Uncle Tom’s Cabin
Harriet Beecher Stowe’s 19th century novel, Uncle Tom’s Cabin, is distinct among the world’s most banned books. What makes it different is that both liberals and conservatives have wanted it pulled from libraries–and yet today, both sides regret that sentiment. Let’s take a look at this book and why it engendered such contrary feelings.
Stowe’s novel brought the evils of slavery to the consciences and hearts of the American people by its moving portrayal of slave experience. The author shows us in scenes of great dramatic power the human effects of an economic system in which slaves were property: the breakup of families, the struggles for freedom, and the horrors of plantation labor. She brings into fiction the different voices of the emerging American nation, the Southern slave-owning classes, Northern abolitionists, children, the sorrow songs and dialect of slaves, as well the language of political debate and religious zeal. The novel was, and is, controversial, abrasive in its demand for change, yet also brilliant in the deployment of dialogue, with great comic skill and a power of pathos that made it a runaway bestseller in its time that continues to move us today.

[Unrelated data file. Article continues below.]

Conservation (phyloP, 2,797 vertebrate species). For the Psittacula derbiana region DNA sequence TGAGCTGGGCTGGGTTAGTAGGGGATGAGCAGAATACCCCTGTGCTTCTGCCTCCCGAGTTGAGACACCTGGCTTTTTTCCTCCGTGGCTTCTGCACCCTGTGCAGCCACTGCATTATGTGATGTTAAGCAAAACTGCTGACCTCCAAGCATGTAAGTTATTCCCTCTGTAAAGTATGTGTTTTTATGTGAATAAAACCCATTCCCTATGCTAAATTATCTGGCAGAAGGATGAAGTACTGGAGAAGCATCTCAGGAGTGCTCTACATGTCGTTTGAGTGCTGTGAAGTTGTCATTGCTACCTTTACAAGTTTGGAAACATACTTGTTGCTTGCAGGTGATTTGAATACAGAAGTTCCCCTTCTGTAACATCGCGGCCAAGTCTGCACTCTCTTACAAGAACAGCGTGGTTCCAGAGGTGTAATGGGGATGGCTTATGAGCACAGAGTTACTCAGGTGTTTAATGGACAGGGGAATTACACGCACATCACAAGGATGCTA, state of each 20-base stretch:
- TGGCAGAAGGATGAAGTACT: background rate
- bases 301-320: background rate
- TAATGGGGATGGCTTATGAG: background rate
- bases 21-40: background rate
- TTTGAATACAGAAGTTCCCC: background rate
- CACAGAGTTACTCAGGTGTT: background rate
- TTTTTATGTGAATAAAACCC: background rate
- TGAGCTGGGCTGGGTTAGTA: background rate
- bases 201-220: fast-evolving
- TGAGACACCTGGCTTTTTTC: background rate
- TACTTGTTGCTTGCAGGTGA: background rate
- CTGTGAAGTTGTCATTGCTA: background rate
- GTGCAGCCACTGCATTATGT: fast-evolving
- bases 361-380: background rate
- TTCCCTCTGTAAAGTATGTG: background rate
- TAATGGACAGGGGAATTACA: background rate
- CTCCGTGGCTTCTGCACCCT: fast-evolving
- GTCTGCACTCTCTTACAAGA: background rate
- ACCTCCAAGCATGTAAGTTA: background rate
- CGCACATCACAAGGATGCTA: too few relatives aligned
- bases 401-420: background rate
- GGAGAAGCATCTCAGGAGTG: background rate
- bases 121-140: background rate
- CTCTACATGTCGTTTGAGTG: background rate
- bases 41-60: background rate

So why have so many sought to ban it? Those on the conservative side have objected to some of the vulgar language in the book. Those on the left, on the other side, protested the use of the word “nigger” to refer to African-Americans, as well as stereotyping the language and attitudes of blacks.
Most on both sides today, though, recognize this book for the great work of art it is. It celebrates the human spirit, using the offending language only to depict lie as it truly is. I urge you, if you’ve not already done so, to pick up a copy of Uncle Tom’s Cabin and spend a weekend reading it. Without doubt, it will inspire you.